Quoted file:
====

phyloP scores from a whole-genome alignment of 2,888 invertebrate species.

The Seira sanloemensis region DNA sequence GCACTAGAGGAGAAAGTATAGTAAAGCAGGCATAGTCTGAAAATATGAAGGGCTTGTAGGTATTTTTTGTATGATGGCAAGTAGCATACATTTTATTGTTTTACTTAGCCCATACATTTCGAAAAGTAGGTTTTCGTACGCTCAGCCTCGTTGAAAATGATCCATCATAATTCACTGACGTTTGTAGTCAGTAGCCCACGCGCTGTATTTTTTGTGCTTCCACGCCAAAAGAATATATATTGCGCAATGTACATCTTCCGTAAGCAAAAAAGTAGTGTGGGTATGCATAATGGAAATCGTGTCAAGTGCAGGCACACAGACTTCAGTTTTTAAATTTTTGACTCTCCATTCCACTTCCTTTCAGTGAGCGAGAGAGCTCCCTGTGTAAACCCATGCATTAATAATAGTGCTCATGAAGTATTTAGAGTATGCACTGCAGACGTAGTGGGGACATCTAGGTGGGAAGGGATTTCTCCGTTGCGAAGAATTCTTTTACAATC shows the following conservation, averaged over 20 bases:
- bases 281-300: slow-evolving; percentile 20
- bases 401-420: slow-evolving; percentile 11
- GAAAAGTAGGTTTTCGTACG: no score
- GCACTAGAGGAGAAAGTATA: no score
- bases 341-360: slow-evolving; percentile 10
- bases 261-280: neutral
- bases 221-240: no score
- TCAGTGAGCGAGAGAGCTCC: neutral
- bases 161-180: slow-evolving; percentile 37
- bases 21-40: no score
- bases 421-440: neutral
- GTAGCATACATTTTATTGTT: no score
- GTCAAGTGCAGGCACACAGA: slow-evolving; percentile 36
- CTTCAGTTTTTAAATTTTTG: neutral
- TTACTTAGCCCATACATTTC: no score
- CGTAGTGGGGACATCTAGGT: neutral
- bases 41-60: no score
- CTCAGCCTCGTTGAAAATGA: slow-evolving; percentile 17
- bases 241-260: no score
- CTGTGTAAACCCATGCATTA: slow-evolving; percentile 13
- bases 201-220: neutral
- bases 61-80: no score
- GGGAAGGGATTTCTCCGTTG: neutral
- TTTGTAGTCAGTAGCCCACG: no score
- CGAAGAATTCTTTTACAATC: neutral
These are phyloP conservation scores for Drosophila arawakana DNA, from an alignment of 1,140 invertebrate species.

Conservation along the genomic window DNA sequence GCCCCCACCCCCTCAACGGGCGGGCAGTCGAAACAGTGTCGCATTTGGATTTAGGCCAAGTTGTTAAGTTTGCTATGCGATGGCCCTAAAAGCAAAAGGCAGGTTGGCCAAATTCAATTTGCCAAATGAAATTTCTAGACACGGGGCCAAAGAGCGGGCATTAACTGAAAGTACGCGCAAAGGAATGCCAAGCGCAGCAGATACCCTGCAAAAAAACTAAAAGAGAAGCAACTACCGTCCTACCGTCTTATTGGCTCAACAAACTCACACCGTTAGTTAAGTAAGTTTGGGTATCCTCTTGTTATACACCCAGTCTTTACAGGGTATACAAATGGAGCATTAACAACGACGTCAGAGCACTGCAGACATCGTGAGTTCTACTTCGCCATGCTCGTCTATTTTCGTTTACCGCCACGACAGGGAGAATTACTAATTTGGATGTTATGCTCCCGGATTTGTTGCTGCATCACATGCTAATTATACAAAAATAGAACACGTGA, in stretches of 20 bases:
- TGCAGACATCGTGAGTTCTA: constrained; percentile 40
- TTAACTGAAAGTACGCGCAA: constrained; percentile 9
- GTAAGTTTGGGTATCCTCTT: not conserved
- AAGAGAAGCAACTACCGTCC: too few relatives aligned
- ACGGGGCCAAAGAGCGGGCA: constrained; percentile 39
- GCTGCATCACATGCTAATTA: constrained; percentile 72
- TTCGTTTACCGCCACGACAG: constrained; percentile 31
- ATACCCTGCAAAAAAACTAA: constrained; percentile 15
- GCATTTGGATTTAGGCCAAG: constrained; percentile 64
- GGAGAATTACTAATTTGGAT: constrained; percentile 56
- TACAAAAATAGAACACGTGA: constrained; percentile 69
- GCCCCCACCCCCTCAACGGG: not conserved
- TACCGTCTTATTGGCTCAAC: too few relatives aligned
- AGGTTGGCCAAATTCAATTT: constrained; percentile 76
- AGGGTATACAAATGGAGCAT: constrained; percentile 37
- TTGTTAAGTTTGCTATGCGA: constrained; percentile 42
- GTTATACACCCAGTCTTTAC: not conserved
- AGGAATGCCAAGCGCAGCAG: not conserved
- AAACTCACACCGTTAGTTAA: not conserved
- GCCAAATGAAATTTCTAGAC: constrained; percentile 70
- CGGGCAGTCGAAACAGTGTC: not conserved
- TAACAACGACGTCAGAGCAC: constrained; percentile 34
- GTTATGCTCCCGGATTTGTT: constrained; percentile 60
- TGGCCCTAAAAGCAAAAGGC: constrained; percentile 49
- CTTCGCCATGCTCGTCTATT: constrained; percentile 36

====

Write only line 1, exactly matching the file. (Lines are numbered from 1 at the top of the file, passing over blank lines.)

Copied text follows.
phyloP scores from a whole-genome alignment of 2,888 invertebrate species.